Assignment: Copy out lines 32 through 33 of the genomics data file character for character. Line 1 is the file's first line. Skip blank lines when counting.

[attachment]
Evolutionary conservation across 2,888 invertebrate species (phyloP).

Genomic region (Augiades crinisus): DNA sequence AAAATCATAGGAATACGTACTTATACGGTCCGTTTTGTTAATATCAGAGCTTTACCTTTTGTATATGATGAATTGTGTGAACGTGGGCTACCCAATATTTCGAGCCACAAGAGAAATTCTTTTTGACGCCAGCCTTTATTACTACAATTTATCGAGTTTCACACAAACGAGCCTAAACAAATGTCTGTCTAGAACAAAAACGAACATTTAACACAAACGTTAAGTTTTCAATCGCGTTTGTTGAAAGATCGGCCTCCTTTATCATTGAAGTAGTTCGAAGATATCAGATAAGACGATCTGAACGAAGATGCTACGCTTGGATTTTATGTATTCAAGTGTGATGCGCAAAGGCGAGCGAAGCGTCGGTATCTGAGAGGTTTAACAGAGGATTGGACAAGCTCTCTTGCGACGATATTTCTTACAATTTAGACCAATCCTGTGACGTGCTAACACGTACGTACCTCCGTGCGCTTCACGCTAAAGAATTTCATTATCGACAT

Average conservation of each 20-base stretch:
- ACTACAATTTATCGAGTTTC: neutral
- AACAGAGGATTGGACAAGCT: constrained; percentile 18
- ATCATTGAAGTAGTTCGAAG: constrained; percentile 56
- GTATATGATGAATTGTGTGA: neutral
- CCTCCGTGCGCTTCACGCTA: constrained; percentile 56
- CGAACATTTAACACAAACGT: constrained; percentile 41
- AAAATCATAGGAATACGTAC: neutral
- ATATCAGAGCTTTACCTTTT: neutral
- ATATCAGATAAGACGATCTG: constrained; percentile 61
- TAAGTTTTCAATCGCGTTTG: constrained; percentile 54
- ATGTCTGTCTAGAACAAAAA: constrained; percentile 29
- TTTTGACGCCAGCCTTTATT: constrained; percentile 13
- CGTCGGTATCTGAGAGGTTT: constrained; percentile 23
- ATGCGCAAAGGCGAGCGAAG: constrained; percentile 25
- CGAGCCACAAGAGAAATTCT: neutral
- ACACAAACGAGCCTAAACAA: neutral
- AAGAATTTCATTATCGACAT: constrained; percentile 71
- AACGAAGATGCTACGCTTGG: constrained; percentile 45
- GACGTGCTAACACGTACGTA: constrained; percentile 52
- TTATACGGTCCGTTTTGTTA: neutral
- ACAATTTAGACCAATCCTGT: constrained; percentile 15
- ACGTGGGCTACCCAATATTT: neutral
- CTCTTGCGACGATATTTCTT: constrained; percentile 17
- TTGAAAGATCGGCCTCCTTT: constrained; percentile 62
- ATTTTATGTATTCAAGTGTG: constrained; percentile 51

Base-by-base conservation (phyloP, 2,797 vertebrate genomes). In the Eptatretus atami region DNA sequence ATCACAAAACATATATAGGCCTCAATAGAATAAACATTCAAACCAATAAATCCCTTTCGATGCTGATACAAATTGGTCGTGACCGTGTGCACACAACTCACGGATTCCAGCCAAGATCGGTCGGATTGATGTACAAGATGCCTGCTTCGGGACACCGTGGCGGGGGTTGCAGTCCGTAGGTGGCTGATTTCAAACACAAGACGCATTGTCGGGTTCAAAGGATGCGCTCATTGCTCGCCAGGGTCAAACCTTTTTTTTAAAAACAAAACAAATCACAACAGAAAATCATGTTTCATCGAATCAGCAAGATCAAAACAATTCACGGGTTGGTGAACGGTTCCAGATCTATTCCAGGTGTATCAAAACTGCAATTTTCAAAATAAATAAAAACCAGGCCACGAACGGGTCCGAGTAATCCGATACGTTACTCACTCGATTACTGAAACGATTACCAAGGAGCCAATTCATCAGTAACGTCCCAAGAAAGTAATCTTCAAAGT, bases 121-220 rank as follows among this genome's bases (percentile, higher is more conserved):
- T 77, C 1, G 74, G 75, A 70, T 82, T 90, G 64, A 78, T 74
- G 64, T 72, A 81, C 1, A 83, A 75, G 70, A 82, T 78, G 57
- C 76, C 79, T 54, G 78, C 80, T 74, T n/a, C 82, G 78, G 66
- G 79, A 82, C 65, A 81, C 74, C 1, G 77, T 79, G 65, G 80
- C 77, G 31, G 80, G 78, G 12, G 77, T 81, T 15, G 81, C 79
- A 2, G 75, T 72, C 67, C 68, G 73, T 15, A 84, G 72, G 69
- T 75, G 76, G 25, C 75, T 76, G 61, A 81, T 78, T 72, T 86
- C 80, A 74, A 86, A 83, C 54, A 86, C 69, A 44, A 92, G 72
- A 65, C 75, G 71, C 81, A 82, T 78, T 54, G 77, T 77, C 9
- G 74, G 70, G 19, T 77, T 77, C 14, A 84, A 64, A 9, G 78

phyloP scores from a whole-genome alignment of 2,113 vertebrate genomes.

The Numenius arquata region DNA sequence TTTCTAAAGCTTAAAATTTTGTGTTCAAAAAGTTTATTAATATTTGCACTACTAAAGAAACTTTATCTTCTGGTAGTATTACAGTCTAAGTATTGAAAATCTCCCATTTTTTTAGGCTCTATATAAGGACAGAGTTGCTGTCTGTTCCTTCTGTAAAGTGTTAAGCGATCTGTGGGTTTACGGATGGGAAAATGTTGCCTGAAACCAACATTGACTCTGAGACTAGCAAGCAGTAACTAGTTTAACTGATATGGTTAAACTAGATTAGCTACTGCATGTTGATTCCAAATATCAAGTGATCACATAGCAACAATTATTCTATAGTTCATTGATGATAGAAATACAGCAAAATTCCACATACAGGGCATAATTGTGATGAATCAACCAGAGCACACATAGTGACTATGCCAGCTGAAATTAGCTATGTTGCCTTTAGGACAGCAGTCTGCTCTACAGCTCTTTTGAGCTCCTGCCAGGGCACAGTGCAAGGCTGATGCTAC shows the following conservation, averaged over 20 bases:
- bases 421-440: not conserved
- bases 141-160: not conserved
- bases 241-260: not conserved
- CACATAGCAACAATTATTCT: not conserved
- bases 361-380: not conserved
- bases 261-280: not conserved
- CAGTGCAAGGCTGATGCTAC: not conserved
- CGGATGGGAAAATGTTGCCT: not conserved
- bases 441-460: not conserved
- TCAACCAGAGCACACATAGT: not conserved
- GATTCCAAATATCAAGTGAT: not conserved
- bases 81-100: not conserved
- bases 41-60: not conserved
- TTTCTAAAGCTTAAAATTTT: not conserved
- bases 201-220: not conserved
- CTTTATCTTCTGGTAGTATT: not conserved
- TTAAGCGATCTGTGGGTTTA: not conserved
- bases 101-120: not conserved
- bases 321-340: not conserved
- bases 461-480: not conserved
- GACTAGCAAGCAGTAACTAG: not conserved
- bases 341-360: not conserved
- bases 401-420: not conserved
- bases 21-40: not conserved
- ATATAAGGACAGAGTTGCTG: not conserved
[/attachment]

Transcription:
- C 76, C 79, T 54, G 78, C 80, T 74, T n/a, C 82, G 78, G 66
- G 79, A 82, C 65, A 81, C 74, C 1, G 77, T 79, G 65, G 80